Rockier Bennu Presents Challenge for OSIRIS-REx Sample Collection: Two Sites Selected

Size comparison of the planned sample collection safe zone before arriving at Bennu (orange), and after arriving at Bennu (blue). The safe zone for Site Nightingale is no wider than a few parking spaces.
Size comparison of the planned sample collection safe zone before arriving at Bennu (orange), and after arriving at Bennu (blue). The safe zone for Site Nightingale is no wider than a few parking spaces.

The original plan for OSIRIS-Rex was to find a 164-feet-wide area of Asteroid Bennu free of boulders, have the spacecraft approach that site and collect a sample using the TAGSAM arm before returning that sample to Earth. After nearly a year of surveying the surface, the team studied four potential sample collection sites. Due to the rocky nature of Bennu, the best site, code-named Nightingale is only 52 wide in diameter, requiring the spacecraft to approach with target-like precision. To complicate the mission, Nightingale is bordered by a building-sized boulder that the spacecraft will have to avoid while backing away from the asteroid.

The findings were announced at AGU’s fall meeting on Thursday December 12, 2019.

“After thoroughly evaluating all four candidate sites, we made our final decision based on which site has the greatest amount of fine-grained material and how easily the spacecraft can access that material while keeping the spacecraft safe,” said Dante Lauretta, OSIRIS-REx principal investigator at the University of Arizona in Tucson. “Of the four candidates, site Nightingale best meets these criteria and, ultimately, best ensures mission success.”

This is a model of Bennu Asteroid.  In the background, the OSIRIS-REx spacecraft is encapsulated for launch. Photo Credit: Bill Jelen / We Report Space

Nightingale’s rocky surface material is dark and the crater is relatively smooth. The crater also is thought to be relatively young, so the regolith is freshly exposed. This means the site would likely allow for a pristine sample of the asteroid, giving the team insight into Bennu’s history.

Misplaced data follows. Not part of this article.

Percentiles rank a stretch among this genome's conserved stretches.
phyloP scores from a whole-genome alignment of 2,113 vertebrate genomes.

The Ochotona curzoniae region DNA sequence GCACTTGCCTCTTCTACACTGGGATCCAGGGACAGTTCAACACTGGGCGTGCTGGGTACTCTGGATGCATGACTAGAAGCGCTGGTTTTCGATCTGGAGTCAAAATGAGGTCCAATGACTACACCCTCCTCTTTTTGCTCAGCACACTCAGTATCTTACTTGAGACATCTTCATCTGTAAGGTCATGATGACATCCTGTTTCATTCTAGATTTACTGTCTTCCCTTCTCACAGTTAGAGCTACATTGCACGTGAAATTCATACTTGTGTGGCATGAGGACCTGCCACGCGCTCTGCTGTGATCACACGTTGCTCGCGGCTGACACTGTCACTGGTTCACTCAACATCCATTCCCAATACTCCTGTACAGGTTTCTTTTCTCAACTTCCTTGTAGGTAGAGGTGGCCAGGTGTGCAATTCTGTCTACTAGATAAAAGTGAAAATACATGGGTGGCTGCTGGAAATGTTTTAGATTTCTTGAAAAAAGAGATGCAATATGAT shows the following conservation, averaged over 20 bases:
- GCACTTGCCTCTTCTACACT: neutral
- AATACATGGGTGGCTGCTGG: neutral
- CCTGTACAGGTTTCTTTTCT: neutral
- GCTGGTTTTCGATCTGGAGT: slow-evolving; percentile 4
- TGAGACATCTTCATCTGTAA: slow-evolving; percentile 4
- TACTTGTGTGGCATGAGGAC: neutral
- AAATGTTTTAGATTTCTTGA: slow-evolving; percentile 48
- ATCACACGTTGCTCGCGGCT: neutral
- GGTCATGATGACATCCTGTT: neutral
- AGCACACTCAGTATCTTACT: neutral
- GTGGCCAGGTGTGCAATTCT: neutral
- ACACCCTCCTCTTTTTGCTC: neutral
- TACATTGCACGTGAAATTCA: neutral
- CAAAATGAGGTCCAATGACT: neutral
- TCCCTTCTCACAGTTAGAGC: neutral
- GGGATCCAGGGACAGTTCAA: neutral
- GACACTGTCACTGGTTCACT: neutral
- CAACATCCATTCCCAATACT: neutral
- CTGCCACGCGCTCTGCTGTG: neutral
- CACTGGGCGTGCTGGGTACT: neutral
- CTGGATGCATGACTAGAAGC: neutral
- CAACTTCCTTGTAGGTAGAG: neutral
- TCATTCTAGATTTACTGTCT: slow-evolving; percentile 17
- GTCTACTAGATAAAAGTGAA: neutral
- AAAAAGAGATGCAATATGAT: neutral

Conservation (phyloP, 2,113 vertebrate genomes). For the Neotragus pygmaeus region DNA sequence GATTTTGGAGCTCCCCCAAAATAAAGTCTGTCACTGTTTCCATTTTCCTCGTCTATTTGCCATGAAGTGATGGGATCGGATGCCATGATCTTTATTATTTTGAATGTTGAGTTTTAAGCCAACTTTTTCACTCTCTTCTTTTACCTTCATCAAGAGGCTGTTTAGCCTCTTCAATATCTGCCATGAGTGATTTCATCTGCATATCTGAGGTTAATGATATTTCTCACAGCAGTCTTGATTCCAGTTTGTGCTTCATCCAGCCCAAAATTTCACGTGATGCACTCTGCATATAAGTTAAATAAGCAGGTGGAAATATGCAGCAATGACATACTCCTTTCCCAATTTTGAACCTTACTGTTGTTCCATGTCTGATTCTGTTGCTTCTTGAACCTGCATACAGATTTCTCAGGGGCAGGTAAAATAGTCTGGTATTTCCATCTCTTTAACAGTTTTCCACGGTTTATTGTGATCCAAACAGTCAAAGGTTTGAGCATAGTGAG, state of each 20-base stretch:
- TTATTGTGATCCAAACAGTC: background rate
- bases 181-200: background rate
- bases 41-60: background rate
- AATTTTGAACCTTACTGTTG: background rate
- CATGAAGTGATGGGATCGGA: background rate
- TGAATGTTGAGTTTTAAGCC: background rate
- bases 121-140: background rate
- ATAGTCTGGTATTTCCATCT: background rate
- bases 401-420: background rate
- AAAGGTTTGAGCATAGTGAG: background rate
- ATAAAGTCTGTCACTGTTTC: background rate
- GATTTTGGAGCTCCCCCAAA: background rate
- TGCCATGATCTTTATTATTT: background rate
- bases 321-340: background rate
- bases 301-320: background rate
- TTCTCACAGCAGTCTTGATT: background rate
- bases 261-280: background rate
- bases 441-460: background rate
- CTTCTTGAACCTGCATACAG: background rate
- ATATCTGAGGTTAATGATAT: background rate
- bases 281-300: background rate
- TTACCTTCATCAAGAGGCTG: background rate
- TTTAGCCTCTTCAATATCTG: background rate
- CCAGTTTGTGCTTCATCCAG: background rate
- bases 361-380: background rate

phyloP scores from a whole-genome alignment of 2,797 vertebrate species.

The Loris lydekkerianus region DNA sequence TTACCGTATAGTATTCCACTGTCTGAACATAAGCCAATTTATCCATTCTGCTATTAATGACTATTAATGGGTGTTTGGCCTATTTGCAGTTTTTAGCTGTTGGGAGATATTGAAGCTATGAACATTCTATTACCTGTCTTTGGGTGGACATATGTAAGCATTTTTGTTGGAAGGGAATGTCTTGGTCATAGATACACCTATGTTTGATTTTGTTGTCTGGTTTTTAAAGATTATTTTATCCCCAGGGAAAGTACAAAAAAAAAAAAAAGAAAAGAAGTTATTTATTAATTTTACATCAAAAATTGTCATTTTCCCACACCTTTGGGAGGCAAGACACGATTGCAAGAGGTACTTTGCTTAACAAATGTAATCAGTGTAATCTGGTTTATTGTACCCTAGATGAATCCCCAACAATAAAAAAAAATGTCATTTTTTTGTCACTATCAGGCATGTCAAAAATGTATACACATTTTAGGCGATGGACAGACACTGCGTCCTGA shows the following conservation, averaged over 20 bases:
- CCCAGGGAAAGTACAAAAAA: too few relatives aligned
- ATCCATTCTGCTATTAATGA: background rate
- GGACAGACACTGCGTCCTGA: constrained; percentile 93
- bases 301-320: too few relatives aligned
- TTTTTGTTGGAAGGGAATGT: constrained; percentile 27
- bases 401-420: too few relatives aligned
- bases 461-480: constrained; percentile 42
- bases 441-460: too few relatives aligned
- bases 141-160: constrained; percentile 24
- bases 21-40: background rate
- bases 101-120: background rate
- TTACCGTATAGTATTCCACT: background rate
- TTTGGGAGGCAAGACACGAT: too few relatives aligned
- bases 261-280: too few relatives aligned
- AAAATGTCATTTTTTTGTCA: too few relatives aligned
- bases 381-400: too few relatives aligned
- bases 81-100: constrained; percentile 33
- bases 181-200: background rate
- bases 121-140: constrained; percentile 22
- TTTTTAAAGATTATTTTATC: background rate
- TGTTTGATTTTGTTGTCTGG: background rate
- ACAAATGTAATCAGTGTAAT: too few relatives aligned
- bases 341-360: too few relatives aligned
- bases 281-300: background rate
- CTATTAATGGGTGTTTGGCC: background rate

"Bennu has challenged OSIRIS-REx with extraordinarily rugged terrain," said Rich Burns, OSIRIS-REx project manager at NASA’s Goddard Space Flight Center. "The team has adapted by employing a more accurate, though more complex, optical navigation technique to be able to get into these small areas. We'll also arm OSIRIS-REx with the capability to recognize if it is on course to touch a hazard within or adjacent to the site and wave-off before that happens."

The mission allows for up to three attempts to collect a sample from Bennu. The spacecraft is designed to autonomously abandon an approach if its predicted position is too close to a hazardous area. During this maneuver, the exhaust plumes from the spacecraft’s thrusters could potentially disturb the surface of the site. In any situation where a follow-on attempt at Nightingale is not possible, the team will try to collect a sample from a backup size, code-named Osprey.

Atlas V launches OSIRIS-REx in September 2016. Photo Credit: Jared Haworth / We Report Space

Dani DellaGiustina, OSIRIS-REx image processing lead scientist at the University of Arizona, Tucson produced the following image showing the hazard maps of Nightingale and Osprey. If the TAGSAM arm touches a blue area, it is likely that the sample will be successful. If it touches in a red area, large boulders prevent a successful sampling.

With the selection of final primary and backup sites, the mission team will undertake further reconnaissance flights over Nightingale and Osprey, beginning in January and continuing through the spring. Once these flyovers are complete, the spacecraft will begin rehearsals for its first sample collection attempt, which is scheduled for August 2020. The spacecraft will depart Bennu in 2021 and is scheduled to return to Earth in September 2023.

Illustrations: NASA/Goddard/University of Arizona


Atlas V / OSIRIS-REx (Michael Seeley)

Atlas V / OSIRIS-REx (Jared Haworth)

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